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A Beer with Brighton Science's Founder, Giles Dillingham

Image above: In 1987, Giles earned his Ph.D. and moved to Midland, Michigan, to begin laboratory work at Dow Chemical.

The office of Giles Dillingham is unique, eclectic, and full of resources, very much like Giles Dillingham. The corner office is filled with books, antique tools, paintings by his beloved wife, family photos, and of course, a very nice stereo set-up.

Giles, Brighton Science's (formerly BTG Labs) Founder, and Chief Scientist, can often be found typing eagerly away at a report while listening to classical music or seated at the Cherrywood table, collaborating with colleagues.

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One Friday evening, as the Cincinnati sun began to sink, I shared an end-of-the-week beer with Giles in his lovely office to hear the origin story of Brighton Science.

Emily: So, Giles, you started Brighton Science. Where did it begin?

Giles: Well, after I finished my Ph.D. at the University of Cincinnati, I had a job waiting for me at Dow Chemical up in Midland, Michigan. And I worked there for five years in a variety of assignments, mostly in polymer processing and surface properties. Central Research at Dow in the 90s was an amazing place to work.  It was a very academic environment with amazing scientists from all fields. I spent most of my time in the laboratory. I learned and grew a whole lot.

E: And, then what?

G: Well, after I’d been there five years, I got a call from the father of an old friend who had started a plastics compounding company in Northern Kentucky. He was building up his company, and he wanted a technical director, someone to design and analyze. It was a big decision to leave the security of a company like Dow Chemical to work with a small startup, and Ligia and I agonized over it for a long time.  In the end, it was the excitement of making a difference in a small company, along with the cultural aspects of living near a city like Cincinnati, that caused us to take the jump. So, we moved down there, and I worked for about three years before it became obvious that it wasn’t a great fit for a variety of reasons.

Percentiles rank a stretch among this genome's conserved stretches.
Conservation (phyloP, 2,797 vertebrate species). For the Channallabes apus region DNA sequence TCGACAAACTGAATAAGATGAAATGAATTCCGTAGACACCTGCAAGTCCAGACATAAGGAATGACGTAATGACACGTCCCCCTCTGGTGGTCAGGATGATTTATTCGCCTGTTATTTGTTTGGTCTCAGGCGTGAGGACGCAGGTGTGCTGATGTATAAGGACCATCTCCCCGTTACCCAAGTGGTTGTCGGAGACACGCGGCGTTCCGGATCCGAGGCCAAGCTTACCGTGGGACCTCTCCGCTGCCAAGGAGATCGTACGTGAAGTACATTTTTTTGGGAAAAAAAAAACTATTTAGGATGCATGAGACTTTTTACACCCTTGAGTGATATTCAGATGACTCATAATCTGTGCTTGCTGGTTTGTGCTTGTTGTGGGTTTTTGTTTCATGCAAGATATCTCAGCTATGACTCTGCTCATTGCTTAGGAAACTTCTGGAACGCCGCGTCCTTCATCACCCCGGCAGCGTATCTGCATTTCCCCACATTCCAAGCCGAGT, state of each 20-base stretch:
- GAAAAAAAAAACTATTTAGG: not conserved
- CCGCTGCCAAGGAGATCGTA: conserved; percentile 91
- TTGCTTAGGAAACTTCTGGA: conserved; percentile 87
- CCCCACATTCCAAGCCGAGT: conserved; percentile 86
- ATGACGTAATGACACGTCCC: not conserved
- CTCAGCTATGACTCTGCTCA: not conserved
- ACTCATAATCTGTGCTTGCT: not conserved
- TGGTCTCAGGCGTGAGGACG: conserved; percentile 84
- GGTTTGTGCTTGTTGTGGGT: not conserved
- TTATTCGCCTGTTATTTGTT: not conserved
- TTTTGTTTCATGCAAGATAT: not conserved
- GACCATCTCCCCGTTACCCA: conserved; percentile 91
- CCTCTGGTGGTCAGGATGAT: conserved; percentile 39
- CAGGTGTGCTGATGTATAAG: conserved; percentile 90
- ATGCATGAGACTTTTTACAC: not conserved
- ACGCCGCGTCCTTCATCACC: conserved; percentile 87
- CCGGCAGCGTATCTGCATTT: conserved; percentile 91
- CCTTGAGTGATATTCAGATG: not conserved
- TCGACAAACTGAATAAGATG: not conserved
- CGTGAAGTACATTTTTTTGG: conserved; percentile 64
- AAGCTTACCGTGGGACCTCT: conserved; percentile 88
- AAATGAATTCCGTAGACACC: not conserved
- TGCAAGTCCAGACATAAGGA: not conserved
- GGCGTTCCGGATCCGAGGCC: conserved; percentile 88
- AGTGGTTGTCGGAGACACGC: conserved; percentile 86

E: Then you came up to Cincinnati?

G: Yup. I wasn’t sure what to do next. Talking with my old advisor from the University of Cincinnati (Jim Boerio), he said he had a post-doc available that could tide me over while I looked for the next opportunity. This was in 1995 or so. We were expecting our third child.

And you know, it was a great set-up, working in the University again. I had great students to work with, a great lab to work in, and I had a wonderful library just a few floors up.

Giles nods nostalgically and sips a cold beer.

It was then that my advisor said, “Why don’t you think about starting a company and trying to commercialize some of the work we’re doing here.” And I thought, hey, that sounds interesting.

E: And, what was the work you were doing there?

G: Well, a wide range of materials science projects. Mostly work with a lot of materials all related to adhesion and interfaces and stuff. I did a lot of work in plasma treatment processes, scratch-resistant coatings for vinyl flooring, wear-resistant coatings for oil seals on caterpillar tractor treads, windshield adhesives…. A broad range of stuff, but most of it had to do, in one way or another, with surfaces, interfaces, and adhesion.

E: Getting things to stick together, or I suppose to stay stuck together.

Giles laughs slightly.

G: Right. And you know, I was happy. It was a great lab to work in; it was close to home. I could ride my bike to work.

So, while I was there (UC), I incorporated Brighton Science and applied for an SBIR grant from the EPA to create green corrosion-resistant coatings that didn’t involve solvents and stuff like that. That was an extension of some of the work I was involved in at UC. I got that grant—one of the more exciting things that have happened to me—and then I got a Phase II grant.

While I was at UC, I also got to work on the CAI (Composites Affordability Initiative) program, where we started looking at wetting measurements to try to predict if you can do a good job adhesively bonding composite materials for aircraft, and that’s where the work that eventually resulted in the Surface Analyst technology started.

In the early days, back around 1999 or so, living from grant to grant was tough. At one point, the grant money ran out, I got discouraged, and I decided, well, I’m going to fold up my tent and get a real job. So, I called up some buddies of mine, Bob Gray and Eric Collins, who own Maverick Corp. I said, hey, I’ve got some lab equipment, some benches, and microscopes to get rid of. I’m quitting. And they said, “What? Why don’t you just come and set up your lab here!”